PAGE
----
Having swum in the hectic lanes of money markets as a stockbroker for years, semi-retired Dale Long yearned for a change of pace in life.

"I was a little stressed in my life and it was time to move on to different things," Long says with a laugh, revealing he has some share portfolios which are less demanding than dealing with clients.

Exercise beckoned so the 52-year-old from Tasmania, who moved to a 7ha property in Tukituki Valley two years ago with wife Maria Gigney, an architect, went back to the true-and-tried swimming pool.

"It can get boring swimming up and down a pool so one of the great things about ocean swimming is that you can choose your own course," says Long, who is launching the inaugural Hawke's Bay Ocean Swim Series in Napier.

Advertisement

"You don't have a black line and you don't have people in your lane," he says. "You pretty much have it to yourself."

The five-event Saturday series starts on November 24 and ends on March 30 next year although it takes a break on February 16 to avoid a clash with the annual Port of Napier Ocean Swim.

Long anticipates fewer than 100 competitors will enter the series races over 500m, for under-12 novices, 1km and 2km distances.

The Aussie, who prefers to be called a Tasmanian because they tend to be nicer, reckons ocean swimming offers a medicinal quality and that's why many people are drawn to it.

"I noticed that since being in the Hawke's Bay area there was quite a big demand for people using the facility outside Perfume Point there."

Long's preoccupation is with staging something regularly for enthusiasts with a focus on age groups at a course that is already set up.

"It's a reasonably safer environment than a lot of other areas."

He hopes to add other venues, for example at Waimarama Beach, to break the monotony if the success and demand are there in the following series.

Swimming is a code where people tend to fall away at the 30 mark but he believes its something they can return to because it's not taxing on the body.

He joins a "hardcore" group of swimmers at Pandora Pond on Saturday mornings in wetsuits.

"I had a swim with them in 14 degrees on a Saturday and it was a challenge," he says, confident the water temperatures will be significantly warmer this month.

Long has no intentions of treading on the toes of other ocean swim events that focus on a first-past-the-line races.

He hopes to grow the series in the next few years.

"Originally I was looking for a naming rights sponsor for the event and I had one meeting with a real estate firm, that shall remain nameless, so I thought I'm not sure if I want to do this."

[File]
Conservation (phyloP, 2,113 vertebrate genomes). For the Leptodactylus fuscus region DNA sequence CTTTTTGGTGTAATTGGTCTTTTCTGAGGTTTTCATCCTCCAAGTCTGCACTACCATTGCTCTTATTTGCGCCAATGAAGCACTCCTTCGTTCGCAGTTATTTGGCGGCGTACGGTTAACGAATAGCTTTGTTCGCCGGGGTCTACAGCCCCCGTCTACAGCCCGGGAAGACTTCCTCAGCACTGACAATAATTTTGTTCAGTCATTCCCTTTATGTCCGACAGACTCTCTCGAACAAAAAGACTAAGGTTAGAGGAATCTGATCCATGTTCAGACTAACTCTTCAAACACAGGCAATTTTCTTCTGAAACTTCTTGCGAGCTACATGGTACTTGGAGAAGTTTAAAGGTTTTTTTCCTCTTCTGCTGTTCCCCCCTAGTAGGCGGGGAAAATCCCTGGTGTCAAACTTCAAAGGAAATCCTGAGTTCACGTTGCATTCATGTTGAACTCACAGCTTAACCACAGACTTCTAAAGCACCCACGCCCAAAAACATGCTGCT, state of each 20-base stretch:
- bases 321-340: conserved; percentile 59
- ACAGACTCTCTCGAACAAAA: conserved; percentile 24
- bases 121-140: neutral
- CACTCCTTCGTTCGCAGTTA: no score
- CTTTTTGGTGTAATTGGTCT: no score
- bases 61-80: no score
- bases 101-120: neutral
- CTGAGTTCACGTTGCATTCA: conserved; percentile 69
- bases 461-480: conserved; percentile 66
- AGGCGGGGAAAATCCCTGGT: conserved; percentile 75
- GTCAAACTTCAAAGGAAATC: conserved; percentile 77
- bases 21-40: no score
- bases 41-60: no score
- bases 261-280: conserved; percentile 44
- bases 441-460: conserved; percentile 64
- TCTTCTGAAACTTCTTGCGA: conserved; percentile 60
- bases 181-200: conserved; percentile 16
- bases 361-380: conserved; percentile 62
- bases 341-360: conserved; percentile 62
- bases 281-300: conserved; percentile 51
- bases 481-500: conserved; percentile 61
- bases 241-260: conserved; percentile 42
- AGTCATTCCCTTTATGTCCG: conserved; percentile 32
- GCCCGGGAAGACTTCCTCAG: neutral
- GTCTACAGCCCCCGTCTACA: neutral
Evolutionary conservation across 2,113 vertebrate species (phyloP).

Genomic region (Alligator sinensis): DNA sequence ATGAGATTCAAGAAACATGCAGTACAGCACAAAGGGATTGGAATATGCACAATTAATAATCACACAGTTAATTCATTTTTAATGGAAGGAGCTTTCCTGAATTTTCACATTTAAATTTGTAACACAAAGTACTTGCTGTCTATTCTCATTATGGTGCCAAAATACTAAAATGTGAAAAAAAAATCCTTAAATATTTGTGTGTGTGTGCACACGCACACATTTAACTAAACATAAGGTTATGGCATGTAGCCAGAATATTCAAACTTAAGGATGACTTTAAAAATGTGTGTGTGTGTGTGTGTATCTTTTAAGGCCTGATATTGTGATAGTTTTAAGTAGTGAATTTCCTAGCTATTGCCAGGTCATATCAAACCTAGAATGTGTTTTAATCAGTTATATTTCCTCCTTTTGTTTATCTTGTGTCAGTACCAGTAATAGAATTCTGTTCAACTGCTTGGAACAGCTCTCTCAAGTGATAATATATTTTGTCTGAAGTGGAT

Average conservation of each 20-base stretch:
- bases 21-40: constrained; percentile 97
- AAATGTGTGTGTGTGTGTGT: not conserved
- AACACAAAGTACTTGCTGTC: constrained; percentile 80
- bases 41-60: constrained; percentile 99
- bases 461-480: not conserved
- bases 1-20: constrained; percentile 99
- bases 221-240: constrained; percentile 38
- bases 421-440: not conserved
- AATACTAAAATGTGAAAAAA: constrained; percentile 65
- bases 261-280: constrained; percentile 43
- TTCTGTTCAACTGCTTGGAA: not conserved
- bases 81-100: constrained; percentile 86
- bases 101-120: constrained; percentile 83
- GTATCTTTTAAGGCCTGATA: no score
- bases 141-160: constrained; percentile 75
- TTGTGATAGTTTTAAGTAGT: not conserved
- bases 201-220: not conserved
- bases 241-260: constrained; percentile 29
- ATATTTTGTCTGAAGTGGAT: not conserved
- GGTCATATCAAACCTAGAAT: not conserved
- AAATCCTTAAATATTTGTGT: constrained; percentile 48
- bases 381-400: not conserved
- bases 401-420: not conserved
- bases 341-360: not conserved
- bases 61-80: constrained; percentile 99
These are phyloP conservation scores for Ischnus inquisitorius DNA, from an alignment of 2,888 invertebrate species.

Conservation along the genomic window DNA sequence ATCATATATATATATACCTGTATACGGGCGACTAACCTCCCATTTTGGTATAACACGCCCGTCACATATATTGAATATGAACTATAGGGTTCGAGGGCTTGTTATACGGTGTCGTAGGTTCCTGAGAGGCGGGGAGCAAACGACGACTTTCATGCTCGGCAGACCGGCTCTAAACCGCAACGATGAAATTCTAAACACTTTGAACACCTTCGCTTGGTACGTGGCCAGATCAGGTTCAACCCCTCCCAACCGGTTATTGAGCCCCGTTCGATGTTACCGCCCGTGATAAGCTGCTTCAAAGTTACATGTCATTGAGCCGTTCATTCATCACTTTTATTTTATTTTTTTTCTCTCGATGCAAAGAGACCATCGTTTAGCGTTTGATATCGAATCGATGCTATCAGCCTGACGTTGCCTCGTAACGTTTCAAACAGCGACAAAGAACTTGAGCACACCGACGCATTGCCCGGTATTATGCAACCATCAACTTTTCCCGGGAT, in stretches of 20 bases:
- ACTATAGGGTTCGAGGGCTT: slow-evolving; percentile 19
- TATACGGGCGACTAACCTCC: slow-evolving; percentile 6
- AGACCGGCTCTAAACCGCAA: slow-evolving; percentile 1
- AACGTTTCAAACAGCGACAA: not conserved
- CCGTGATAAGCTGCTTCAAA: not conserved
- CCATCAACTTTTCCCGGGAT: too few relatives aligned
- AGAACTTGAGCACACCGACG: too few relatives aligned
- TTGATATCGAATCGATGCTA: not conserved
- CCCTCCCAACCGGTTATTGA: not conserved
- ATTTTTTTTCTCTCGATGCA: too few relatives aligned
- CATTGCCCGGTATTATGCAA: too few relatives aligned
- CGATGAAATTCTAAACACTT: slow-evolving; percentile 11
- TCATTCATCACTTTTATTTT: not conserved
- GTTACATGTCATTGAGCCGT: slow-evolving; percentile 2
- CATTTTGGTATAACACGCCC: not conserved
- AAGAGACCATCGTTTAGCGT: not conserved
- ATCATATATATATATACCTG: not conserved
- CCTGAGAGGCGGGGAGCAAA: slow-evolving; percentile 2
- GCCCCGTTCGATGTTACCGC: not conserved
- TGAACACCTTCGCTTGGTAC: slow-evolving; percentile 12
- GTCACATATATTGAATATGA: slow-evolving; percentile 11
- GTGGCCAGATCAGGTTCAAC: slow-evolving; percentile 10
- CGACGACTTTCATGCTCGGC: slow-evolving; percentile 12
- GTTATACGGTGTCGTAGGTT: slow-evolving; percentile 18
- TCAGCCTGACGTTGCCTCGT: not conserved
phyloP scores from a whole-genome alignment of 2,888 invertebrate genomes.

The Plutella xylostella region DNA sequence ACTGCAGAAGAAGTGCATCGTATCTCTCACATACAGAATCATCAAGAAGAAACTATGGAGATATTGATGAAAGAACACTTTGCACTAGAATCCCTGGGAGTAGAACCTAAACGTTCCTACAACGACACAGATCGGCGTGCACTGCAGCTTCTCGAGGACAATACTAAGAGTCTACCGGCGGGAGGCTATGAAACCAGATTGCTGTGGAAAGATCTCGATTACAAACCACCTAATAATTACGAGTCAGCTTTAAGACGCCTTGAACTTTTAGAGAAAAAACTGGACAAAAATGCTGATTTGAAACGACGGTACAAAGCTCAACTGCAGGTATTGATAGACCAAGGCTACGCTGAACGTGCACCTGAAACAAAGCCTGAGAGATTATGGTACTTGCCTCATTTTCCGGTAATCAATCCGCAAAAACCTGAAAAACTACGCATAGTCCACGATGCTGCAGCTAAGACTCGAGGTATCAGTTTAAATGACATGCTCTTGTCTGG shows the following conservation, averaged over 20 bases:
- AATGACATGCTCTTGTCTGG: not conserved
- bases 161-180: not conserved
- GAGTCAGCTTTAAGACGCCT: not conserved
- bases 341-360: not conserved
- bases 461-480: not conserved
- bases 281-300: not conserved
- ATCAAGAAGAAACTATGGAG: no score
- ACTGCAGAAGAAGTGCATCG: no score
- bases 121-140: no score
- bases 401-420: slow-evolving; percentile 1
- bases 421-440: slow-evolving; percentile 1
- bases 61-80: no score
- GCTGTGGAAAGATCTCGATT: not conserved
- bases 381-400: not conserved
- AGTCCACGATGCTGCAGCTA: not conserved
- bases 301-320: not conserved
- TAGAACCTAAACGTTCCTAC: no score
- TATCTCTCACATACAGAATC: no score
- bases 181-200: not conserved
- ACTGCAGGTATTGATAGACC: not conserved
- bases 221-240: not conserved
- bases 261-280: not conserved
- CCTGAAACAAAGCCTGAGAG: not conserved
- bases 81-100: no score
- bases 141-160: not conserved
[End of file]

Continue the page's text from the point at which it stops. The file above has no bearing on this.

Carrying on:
Undeterred, Long has decided to fund it himself.

"I'm not going to make any money out of it for a few years but I'm happy to carry that at the moment.

"I'll look at a possibly naming rights sponsor for interested businesses who have their minds on community-based events rather than themselves down the track," he says.

Dale Long, of Napier, says ocean swimming offers a different challenge to enthusiasts than indoor pools. Photo / Paul Taylor
Dale Long, of Napier, says ocean swimming offers a different challenge to enthusiasts than indoor pools. Photo / Paul Taylor

Long started ocean swimming at 10, following in the footsteps of his older brother and 40 years on he's still enjoying the benefits of it.

"I have been a competitive swimmer twice a day since I was 10."

Having graduated with a teaching degree, he has coached at a swimming club in Australia to a national level.

He also has been involved with the annual Trans Derwent Swim, one of the longest-running Royal Hobart Regatta events in Tasmania.

Competitors swim the span of the Derwent River from Montagu Bay on the Eastern Shore to the Regatta Jetties on the Western Shore over a distance of about 1.5km. The adroit, including overseas entrants, tend to break the 15-minute mark.

"I've been doing those type of events for many years," says Long, who also competed in a similar event in Victoria.

While not coming into the Bay series as a complete novice as an organiser, he believes his role will be at a different level to what he's done.

He made it to the schools' age-group finals at the nationals but "wasn't good enough" to win a medal.

"It was quite a big achievement in Australia because it's quite competitive there."

At university, he took up triathlons with a "very good" swim but "ordinary" bike and a "very ordinary" run.

"I did okay," he says.

For those hesitant in making that transition from pools to open water, Long recommends starting with 20m and progressively increasing distances to build confidence.

"You then incorporate group swimming because it's much more intimidating than just swimming your own because it can get quite rough," he says.

"It's quite intimidating when someone is trying to strangle you while you're swimming towards a buoy," says Long, adding the novices should start at the back of the pack and a little wider to avoid a clash of bodies.

If people are interested they can contact him on the website: www.hboceanswim.co.nz